It’s us versus China. It’s World War III. Like these narratives and constructions leave you no room for maneuver. Something happens, and then it’s a cascading effect that goes on to the next. I wonder how you would respond to that, because in some ways it’s a shift from what you’re saying that actually, complexity can be a good thing.

It can even be a stabilizing thing, and that maybe what is causing the whiplash for people is not, The complexity itself. It’s the shift from one framework to another, but actually, objectively speaking, the complexity helps. I wonder how you would respond to that.

[00:11:55] Dee: Yeah, I know that he says those things and I would push back on it a bit for several reasons.

First of all, we didn’t actually get to World War Three and we’re closer to it now than we were during the whole Soviet U. S. standoff. On the other hand, that balance of power. system that was in existence from, the late 19th century through the early 20th where everybody was, moving little pieces and trying to rebalance and trying to get an advantage.

That actually led to World War I and World War II, which I see as bookends of a single war. That’s a whole other discussion. But, nevertheless, it did lead to World War I. And and it was a hyper complex environment. Very much like today. It was a globalized economy. An early, it was not the first, the first was really in, in the 18th century with the, in the Baroque era but that’s another argument too, but I think that these things when you have actors who are trying to jockey for power.

Now, maybe if you just have one like Machiavelli’s prince, that’s what, but when you have multiple points of uncertainty, they interact in multiple ways that are not predictable and are more unpredictable. And the other thing about it is that these this was studied by A scientist named Per Bach, B A K.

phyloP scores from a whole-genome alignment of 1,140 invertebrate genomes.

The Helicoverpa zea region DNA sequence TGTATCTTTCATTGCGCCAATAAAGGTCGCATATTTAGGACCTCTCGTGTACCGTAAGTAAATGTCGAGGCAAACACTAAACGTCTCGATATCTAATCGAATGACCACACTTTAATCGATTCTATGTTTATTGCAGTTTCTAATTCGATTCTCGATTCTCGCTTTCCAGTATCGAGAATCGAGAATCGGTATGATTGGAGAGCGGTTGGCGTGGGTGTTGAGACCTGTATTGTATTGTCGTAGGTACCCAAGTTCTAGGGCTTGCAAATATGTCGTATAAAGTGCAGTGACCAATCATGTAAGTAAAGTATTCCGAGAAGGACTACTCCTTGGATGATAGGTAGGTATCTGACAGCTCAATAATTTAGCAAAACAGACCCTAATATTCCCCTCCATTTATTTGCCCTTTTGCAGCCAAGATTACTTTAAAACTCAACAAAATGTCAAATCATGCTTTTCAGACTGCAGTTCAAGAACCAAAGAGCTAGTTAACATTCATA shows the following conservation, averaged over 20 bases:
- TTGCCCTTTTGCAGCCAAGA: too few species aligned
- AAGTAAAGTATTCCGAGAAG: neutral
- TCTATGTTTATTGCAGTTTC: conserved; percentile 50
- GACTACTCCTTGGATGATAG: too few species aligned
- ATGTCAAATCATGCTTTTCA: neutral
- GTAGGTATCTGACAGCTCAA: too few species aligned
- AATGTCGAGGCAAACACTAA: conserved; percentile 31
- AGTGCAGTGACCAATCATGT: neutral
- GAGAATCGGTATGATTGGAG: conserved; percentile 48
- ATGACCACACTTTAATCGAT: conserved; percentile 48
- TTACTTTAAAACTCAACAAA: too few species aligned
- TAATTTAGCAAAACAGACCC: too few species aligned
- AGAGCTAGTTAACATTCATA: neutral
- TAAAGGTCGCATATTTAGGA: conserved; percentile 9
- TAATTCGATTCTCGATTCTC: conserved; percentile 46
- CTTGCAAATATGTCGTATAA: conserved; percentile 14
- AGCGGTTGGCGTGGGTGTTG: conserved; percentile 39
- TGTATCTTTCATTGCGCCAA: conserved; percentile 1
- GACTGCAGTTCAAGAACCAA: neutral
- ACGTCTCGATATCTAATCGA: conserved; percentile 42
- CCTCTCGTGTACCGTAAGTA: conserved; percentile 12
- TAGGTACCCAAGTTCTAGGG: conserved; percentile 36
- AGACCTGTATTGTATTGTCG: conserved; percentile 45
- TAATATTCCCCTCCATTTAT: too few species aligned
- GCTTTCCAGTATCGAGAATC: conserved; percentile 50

And he started studying sand piles, believe it or not. And what he found was that you can keep adding a drop of, a grain of sand at, at a steady rate to a sand pile and it’ll grow and grow. And then one grain, when it reaches what they call criticality and half the thing collapses.

And, that has proven to be a universal. trait, things don’t change slowly. They really admit, they at least as often change in what they call mathematical catastrophes, meaning sudden change from state A to state B. And when you have a complex system, you don’t know where, you don’t know which grain of sand is going to produce that.

And, you have these cascade effects. Such and such happens. I need to do this and somebody else will, you He did that. I need to do this. And so you get this. And this is, as I say, it’s been studied mathematically and you get this enormously unpredictable and rapidly escalating.

Kind of situation and I think he was certainly writing before, that was as well understood as it is now, but but I just it’s not how I see the world working now. I could be wrong. But it’s just not I see it, I see complex systems as, I see it through, I have a, partly a science background, and I’m very interested in that kind of thing.

And I see those things. I see the rise of complexity theory as a real breakthrough and and I think that it’s given us a lot of insight into things that we didn’t have before. We could talk about fail. That’s another fascinating thing. That’s not quite relevant to this, but but it’s it’s just a, it’s an accelerant and it’s a volatility creator.

So that’s my response to that.

[00:15:06] Jacob Shapiro: Yeah, no, it’s also a mark of how much political science has changed. The idea of chaos theory and probability theory and advanced mathematics. is not what Hans Morgenthau probably conceptualized as political science. Whereas, today the field has changed in significant ways.

One, one sort of way to pick at this is obviously when Morgenthau was writing nuclear weapons were around but they were new. It wasn’t something that had been established previously, and it seems to me that the biggest difference between if we are headed towards a more complex world and a multipolar world the biggest difference to me from the previous time this happened in the late 19th century is there are nuclear weapons now, and I wonder if you think that can a conflict like World War I happen in a world with nuclear weapons?